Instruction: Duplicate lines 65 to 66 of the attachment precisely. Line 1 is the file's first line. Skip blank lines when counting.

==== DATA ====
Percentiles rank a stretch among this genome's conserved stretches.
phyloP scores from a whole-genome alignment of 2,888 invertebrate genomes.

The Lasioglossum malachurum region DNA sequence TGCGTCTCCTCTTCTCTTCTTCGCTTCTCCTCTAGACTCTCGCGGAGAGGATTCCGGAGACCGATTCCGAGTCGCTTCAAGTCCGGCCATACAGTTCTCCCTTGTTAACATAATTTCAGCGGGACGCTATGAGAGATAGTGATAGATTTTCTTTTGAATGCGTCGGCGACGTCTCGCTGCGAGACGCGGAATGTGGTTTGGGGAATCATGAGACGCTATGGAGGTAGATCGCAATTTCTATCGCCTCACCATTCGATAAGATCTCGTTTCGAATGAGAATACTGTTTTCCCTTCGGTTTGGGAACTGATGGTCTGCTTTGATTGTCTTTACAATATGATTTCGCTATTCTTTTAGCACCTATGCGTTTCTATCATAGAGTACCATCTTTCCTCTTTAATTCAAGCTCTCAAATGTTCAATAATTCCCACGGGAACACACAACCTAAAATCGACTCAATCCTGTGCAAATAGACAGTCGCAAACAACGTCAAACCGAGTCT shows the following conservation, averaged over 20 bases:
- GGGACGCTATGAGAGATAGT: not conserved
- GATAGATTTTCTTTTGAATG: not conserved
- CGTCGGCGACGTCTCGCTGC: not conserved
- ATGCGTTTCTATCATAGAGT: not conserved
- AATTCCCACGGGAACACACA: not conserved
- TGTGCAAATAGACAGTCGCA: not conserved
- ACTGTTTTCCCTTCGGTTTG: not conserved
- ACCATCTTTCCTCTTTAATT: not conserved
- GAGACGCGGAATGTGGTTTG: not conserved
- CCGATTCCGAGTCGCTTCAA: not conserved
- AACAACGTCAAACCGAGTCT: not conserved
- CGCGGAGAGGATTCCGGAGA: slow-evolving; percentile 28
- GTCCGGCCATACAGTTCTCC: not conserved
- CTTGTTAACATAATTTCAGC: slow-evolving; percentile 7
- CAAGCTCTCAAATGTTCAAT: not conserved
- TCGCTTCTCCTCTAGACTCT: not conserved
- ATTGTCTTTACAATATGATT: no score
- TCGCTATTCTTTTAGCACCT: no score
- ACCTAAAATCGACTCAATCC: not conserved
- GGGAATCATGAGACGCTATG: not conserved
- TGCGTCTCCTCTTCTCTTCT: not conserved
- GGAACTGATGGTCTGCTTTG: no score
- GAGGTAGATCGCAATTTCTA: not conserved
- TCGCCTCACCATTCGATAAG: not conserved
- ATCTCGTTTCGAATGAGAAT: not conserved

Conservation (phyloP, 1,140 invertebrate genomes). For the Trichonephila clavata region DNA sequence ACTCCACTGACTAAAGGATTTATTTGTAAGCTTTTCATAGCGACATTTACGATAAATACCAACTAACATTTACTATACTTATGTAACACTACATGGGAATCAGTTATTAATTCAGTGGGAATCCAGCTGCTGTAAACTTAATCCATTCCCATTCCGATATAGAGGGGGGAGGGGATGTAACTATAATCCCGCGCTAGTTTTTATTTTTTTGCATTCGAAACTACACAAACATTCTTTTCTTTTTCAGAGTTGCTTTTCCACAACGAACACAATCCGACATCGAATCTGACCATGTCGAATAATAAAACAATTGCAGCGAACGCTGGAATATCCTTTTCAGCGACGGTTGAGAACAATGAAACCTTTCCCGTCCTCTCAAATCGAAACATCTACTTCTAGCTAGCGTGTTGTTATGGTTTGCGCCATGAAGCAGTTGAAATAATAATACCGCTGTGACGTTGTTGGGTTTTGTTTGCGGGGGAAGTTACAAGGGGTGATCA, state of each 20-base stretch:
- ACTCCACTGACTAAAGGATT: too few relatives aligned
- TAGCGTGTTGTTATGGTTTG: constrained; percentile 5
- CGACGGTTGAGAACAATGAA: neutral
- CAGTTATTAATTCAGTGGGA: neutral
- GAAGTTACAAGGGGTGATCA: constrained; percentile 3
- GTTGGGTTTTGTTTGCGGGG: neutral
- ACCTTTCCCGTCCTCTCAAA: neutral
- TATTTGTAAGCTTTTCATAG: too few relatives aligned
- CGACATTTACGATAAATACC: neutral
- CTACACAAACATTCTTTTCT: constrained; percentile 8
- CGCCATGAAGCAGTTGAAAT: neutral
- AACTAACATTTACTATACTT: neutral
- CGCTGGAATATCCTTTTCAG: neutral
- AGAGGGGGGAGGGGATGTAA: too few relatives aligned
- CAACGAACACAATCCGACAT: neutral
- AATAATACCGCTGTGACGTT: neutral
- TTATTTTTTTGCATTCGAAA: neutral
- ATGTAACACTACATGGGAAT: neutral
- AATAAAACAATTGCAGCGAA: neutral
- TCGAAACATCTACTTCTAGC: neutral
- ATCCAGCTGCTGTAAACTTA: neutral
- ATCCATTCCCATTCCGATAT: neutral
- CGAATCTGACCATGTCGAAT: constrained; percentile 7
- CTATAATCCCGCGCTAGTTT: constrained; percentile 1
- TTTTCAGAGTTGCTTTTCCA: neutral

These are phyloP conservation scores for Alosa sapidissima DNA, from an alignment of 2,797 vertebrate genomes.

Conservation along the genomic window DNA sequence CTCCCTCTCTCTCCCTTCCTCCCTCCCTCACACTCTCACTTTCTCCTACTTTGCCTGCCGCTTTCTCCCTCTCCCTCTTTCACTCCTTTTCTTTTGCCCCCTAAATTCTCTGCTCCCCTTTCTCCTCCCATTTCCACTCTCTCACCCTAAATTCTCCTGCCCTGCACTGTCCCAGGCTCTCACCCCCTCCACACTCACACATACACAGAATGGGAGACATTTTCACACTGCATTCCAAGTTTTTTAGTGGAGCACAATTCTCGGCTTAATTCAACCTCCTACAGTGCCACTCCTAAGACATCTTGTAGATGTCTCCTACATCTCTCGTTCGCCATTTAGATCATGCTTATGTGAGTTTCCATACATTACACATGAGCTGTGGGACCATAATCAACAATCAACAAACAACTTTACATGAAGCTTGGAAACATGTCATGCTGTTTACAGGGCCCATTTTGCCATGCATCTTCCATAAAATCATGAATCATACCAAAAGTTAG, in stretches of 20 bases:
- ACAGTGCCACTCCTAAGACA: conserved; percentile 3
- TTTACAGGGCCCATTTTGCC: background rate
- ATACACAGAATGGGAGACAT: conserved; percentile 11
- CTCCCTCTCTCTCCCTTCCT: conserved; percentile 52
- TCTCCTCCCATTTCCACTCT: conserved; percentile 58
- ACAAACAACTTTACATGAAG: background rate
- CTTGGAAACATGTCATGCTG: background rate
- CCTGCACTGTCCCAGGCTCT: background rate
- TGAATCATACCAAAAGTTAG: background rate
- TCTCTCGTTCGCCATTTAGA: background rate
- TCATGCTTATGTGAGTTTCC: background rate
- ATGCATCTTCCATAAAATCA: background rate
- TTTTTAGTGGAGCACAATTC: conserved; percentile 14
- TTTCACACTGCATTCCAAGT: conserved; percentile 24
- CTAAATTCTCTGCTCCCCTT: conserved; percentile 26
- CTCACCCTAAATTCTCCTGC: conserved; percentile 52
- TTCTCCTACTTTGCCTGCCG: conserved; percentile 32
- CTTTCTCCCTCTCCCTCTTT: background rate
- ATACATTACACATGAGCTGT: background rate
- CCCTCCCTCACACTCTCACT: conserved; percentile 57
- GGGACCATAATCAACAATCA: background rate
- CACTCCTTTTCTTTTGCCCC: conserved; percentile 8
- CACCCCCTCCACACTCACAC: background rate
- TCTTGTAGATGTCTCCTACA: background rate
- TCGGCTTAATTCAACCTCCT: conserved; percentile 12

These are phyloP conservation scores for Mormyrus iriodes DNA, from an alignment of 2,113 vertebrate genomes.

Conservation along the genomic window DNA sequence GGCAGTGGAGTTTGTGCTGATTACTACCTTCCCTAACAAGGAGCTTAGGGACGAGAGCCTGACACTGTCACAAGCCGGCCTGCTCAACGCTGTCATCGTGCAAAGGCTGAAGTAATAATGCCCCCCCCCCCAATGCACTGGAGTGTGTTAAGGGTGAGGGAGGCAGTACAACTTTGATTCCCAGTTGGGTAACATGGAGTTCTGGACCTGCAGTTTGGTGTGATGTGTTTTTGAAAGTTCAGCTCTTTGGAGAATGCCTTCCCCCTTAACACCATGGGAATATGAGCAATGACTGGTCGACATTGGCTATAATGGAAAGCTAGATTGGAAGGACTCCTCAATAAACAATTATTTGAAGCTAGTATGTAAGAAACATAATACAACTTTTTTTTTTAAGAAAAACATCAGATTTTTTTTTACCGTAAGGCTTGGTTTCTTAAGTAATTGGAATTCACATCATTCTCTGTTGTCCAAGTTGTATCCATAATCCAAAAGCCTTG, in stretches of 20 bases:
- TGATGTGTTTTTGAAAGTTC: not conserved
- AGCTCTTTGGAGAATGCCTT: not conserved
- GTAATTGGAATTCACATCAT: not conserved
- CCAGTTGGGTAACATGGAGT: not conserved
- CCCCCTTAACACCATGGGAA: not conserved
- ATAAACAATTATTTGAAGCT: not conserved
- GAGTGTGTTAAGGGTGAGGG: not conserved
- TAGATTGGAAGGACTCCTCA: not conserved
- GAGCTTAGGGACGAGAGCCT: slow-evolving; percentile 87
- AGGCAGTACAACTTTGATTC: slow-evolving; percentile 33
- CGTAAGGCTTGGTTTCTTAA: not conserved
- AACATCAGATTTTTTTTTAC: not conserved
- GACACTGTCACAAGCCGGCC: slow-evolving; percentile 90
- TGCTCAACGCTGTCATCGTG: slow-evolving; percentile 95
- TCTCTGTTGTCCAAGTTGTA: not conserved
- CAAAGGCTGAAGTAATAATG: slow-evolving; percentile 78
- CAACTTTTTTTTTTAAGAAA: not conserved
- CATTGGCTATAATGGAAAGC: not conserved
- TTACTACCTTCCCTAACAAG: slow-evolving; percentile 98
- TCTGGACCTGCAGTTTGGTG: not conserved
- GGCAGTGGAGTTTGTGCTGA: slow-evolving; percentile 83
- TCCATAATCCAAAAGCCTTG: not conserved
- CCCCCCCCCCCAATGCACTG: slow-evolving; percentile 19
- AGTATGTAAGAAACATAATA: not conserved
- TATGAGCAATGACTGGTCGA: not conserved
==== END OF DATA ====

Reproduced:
- TGAATCATACCAAAAGTTAG: background rate
- TCTCTCGTTCGCCATTTAGA: background rate